Instead, it is allegedly Dick Dastardly and his merry band of modern-day robber barons, twirling their handlebar moustaches and manipulating prices.
Biden also made this claim himself today.
‘The price of gasoline in the wholesale market has fallen by about 10% over the last few weeks, but the price at the pump hasn’t budged a penny,’ he said with disgust.
‘In other words, gas supply companies are paying less and making a lot more, and they do not seem to be passing that on to consumers at the pump… instead companies are pocketing the difference as profit. That’s unacceptable.’
Notice Biden’s rhetorical sleight of hand talking about unfinished gasoline in last week’s tweet from the White House, while conveniently ignoring inflation in the myriad of components required to turn unfinished gasoline into finished gasoline.
For instance, through the fall butane and ethanol prices have rallied by 36% and 67%, respectively and are hit life-of-contract highs on the NYMEX.
So, here we go again, the Democrats will tilt at their favorite straw man and just like every bogus investigation they have opened over the last 20 years, the Democrats will come up with diddly-squat.
This is what we have come to expect from a White House replete with out of touch staffers.
Back in September, National Economic Council (NEC) Director Brian Deese assured Americans that inflation is not a problem — as long as you give up eating animal protein.
Back in September, National Economic Council (NEC) Director Brian Deese (above) assured Americans that inflation is not a problem — as long as you give up eating animal protein.
According to the NEC Director: “If you take out those three categories (beef, pork, and poultry), we’ve actually seen prices [sic] increases that are more in line with historical norms”.
To put Deese’ obtuse observation into perspective, this Thursday’s Thanksgiving Day meal will be the most expensive in the history of the holiday with costs for everything from the disposable aluminum turkey roasting pan to the coffee and pie going up.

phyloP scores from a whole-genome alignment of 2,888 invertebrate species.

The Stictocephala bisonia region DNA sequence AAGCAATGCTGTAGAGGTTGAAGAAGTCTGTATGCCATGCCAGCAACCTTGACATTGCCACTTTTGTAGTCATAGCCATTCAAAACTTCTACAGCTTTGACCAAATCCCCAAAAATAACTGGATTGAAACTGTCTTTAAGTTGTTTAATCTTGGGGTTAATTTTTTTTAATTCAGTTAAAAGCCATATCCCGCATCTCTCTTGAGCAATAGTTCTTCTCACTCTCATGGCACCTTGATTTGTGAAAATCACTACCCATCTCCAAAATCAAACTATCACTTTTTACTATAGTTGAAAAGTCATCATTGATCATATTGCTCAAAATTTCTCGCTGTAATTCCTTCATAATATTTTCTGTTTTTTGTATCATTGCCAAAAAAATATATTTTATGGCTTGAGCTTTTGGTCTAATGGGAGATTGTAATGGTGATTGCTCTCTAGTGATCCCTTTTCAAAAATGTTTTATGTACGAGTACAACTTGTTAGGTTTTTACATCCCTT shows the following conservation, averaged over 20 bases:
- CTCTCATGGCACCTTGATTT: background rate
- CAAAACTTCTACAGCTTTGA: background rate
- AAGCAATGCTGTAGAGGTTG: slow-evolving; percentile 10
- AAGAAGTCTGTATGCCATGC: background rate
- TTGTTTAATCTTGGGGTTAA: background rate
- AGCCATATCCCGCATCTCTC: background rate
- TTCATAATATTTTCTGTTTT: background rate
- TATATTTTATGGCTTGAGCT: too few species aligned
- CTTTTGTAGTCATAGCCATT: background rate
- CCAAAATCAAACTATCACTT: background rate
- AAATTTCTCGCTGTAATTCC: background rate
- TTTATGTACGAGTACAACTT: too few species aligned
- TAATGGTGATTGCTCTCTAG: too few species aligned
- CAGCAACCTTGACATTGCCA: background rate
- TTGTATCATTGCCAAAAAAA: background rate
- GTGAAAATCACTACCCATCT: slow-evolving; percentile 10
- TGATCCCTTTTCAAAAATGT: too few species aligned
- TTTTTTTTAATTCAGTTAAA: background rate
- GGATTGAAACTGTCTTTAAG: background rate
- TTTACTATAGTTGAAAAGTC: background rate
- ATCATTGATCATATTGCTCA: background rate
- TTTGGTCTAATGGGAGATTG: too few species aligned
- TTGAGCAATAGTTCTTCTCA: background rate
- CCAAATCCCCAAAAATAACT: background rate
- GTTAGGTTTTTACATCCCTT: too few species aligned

Turkey prices are expected to break the Department of Agriculture’s benchmark price record of a $1.36 per pound.
In October, White House Chief of Staff Ron Klain retweeted a tone-deaf conceit, oozing with contempt for ordinary Americans. Proudly displaying his economic illiteracy, the White House Chief of Staff pooh-poohed inflation and supply chain chaos, as “high-class problems”.
Inflation is growing at the fastest pace since the double-dip recession in 1981, real wages are falling by 2.1%, and real disposable income is falling at a 2.0% rate.
As Thomas Sowell reminds us, inflation takes the same percentage from the poorest person in the country as it does from the richest. It is the ultimate tool to tax and transfer wealth from both the haves and have-nots to a government that expands the money supply.
Contrary to Klain’s ignorant boast, inflation is not high-class, it is grotesque.
Not to be outdone by Messrs. Deese and Klain’s callousness, Energy Secretary Jennifer Granholm delivered the pièce de resistance performance of a self-smitten chattering class. The other week, Bloomberg’s Tom Keene asked the Energy Secretary “… what is the Granholm plan to increase oil production in America”?
This question sparked a guffaw from the Secretary of Energy which was then followed by Granholm telling Tom his question was “hilarious”. Granholm threw some obligatory shade at OPEC+ but never answered the question. With Americans expected to pay 30% more for their natural gas this winter, 54% more for their propane, and 43% more for their heating oil, the Energy Secretary does not have a plan. That is really hilarious.
What makes the SPR ploy by the White House especially scandalous, is that gasoline prices—a national average of $3.40 per gallon according to AAA—while high relative to a year ago are reasonable comparative to the last forty years.
The White House is in panic mode because Americans—who pay some of the cheapest, if not the cheapest non-subsidized price for gasoline in the world—are clutching their pearls because they now have to pony up $3.40 at the pump.
Today, the real price of gasoline (adjusted for inflation) is cheaper today than it was in 1984. Looking back to 1976 (when barrels first started flowing into the SPR), current real gasoline prices are in the 60th percentile.
This is not worthy of a release of barrels from the SPR but, here we are.
The move is bound to backfire.